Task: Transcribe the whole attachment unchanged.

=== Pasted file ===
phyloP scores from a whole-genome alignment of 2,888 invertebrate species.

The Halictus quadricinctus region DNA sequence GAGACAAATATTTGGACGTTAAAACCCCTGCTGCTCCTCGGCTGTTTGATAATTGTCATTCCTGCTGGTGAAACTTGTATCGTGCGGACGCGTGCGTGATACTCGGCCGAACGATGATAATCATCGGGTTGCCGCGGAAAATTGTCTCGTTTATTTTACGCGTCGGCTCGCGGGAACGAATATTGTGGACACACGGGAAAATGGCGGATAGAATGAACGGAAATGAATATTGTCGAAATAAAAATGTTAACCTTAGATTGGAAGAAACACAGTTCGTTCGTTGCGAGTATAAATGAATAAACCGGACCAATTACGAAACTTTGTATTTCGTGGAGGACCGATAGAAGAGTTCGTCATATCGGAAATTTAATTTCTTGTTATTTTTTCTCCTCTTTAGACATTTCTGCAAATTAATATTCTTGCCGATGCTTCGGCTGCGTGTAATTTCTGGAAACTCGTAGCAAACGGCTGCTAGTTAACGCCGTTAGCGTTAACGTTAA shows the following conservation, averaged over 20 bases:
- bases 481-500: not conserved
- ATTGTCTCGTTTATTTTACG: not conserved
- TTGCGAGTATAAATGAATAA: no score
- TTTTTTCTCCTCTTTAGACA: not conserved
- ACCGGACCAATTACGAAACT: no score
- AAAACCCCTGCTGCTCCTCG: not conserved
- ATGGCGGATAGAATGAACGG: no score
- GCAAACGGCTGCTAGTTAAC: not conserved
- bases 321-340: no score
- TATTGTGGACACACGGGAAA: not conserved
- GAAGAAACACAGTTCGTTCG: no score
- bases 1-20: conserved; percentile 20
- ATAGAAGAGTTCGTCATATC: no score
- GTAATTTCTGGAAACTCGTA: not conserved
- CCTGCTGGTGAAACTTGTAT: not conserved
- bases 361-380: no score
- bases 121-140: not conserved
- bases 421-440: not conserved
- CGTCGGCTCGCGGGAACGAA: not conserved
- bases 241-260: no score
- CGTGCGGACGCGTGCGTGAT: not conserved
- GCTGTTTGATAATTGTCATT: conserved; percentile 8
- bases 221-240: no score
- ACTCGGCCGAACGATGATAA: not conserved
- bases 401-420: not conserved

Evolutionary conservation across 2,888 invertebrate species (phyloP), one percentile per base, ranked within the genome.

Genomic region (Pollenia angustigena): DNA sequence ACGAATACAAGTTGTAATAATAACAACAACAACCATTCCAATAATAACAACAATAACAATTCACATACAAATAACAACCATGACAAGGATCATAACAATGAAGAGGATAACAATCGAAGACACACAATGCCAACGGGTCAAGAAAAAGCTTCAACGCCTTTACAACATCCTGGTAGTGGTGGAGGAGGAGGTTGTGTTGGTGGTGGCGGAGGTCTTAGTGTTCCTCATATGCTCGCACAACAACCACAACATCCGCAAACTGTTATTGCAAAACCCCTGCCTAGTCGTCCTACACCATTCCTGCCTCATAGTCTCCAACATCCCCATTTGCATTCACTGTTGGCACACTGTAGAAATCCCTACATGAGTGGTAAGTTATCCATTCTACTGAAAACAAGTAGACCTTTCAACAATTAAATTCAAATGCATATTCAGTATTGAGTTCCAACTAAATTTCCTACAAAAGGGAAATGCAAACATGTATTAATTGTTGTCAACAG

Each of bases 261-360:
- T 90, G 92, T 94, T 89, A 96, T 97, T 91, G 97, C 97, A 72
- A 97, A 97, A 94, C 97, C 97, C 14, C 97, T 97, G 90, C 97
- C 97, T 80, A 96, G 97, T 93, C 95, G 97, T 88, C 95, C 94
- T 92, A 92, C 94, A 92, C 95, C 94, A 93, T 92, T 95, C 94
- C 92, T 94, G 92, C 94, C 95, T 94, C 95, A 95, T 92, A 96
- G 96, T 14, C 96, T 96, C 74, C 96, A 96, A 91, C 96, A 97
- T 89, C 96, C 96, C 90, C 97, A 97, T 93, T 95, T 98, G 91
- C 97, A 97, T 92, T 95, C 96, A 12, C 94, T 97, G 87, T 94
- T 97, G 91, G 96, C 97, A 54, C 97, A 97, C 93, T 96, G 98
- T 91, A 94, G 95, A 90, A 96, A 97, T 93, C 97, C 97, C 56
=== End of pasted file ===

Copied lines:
phyloP scores from a whole-genome alignment of 2,888 invertebrate species.

The Halictus quadricinctus region DNA sequence GAGACAAATATTTGGACGTTAAAACCCCTGCTGCTCCTCGGCTGTTTGATAATTGTCATTCCTGCTGGTGAAACTTGTATCGTGCGGACGCGTGCGTGATACTCGGCCGAACGATGATAATCATCGGGTTGCCGCGGAAAATTGTCTCGTTTATTTTACGCGTCGGCTCGCGGGAACGAATATTGTGGACACACGGGAAAATGGCGGATAGAATGAACGGAAATGAATATTGTCGAAATAAAAATGTTAACCTTAGATTGGAAGAAACACAGTTCGTTCGTTGCGAGTATAAATGAATAAACCGGACCAATTACGAAACTTTGTATTTCGTGGAGGACCGATAGAAGAGTTCGTCATATCGGAAATTTAATTTCTTGTTATTTTTTCTCCTCTTTAGACATTTCTGCAAATTAATATTCTTGCCGATGCTTCGGCTGCGTGTAATTTCTGGAAACTCGTAGCAAACGGCTGCTAGTTAACGCCGTTAGCGTTAACGTTAA shows the following conservation, averaged over 20 bases:
- bases 481-500: not conserved
- ATTGTCTCGTTTATTTTACG: not conserved
- TTGCGAGTATAAATGAATAA: no score
- TTTTTTCTCCTCTTTAGACA: not conserved
- ACCGGACCAATTACGAAACT: no score
- AAAACCCCTGCTGCTCCTCG: not conserved
- ATGGCGGATAGAATGAACGG: no score
- GCAAACGGCTGCTAGTTAAC: not conserved
- bases 321-340: no score
- TATTGTGGACACACGGGAAA: not conserved
- GAAGAAACACAGTTCGTTCG: no score
- bases 1-20: conserved; percentile 20
- ATAGAAGAGTTCGTCATATC: no score
- GTAATTTCTGGAAACTCGTA: not conserved
- CCTGCTGGTGAAACTTGTAT: not conserved
- bases 361-380: no score
- bases 121-140: not conserved
- bases 421-440: not conserved
- CGTCGGCTCGCGGGAACGAA: not conserved
- bases 241-260: no score
- CGTGCGGACGCGTGCGTGAT: not conserved
- GCTGTTTGATAATTGTCATT: conserved; percentile 8
- bases 221-240: no score
- ACTCGGCCGAACGATGATAA: not conserved
- bases 401-420: not conserved

Evolutionary conservation across 2,888 invertebrate species (phyloP), one percentile per base, ranked within the genome.

Genomic region (Pollenia angustigena): DNA sequence ACGAATACAAGTTGTAATAATAACAACAACAACCATTCCAATAATAACAACAATAACAATTCACATACAAATAACAACCATGACAAGGATCATAACAATGAAGAGGATAACAATCGAAGACACACAATGCCAACGGGTCAAGAAAAAGCTTCAACGCCTTTACAACATCCTGGTAGTGGTGGAGGAGGAGGTTGTGTTGGTGGTGGCGGAGGTCTTAGTGTTCCTCATATGCTCGCACAACAACCACAACATCCGCAAACTGTTATTGCAAAACCCCTGCCTAGTCGTCCTACACCATTCCTGCCTCATAGTCTCCAACATCCCCATTTGCATTCACTGTTGGCACACTGTAGAAATCCCTACATGAGTGGTAAGTTATCCATTCTACTGAAAACAAGTAGACCTTTCAACAATTAAATTCAAATGCATATTCAGTATTGAGTTCCAACTAAATTTCCTACAAAAGGGAAATGCAAACATGTATTAATTGTTGTCAACAG

Each of bases 261-360:
- T 90, G 92, T 94, T 89, A 96, T 97, T 91, G 97, C 97, A 72
- A 97, A 97, A 94, C 97, C 97, C 14, C 97, T 97, G 90, C 97
- C 97, T 80, A 96, G 97, T 93, C 95, G 97, T 88, C 95, C 94
- T 92, A 92, C 94, A 92, C 95, C 94, A 93, T 92, T 95, C 94
- C 92, T 94, G 92, C 94, C 95, T 94, C 95, A 95, T 92, A 96
- G 96, T 14, C 96, T 96, C 74, C 96, A 96, A 91, C 96, A 97
- T 89, C 96, C 96, C 90, C 97, A 97, T 93, T 95, T 98, G 91
- C 97, A 97, T 92, T 95, C 96, A 12, C 94, T 97, G 87, T 94
- T 97, G 91, G 96, C 97, A 54, C 97, A 97, C 93, T 96, G 98
- T 91, A 94, G 95, A 90, A 96, A 97, T 93, C 97, C 97, C 56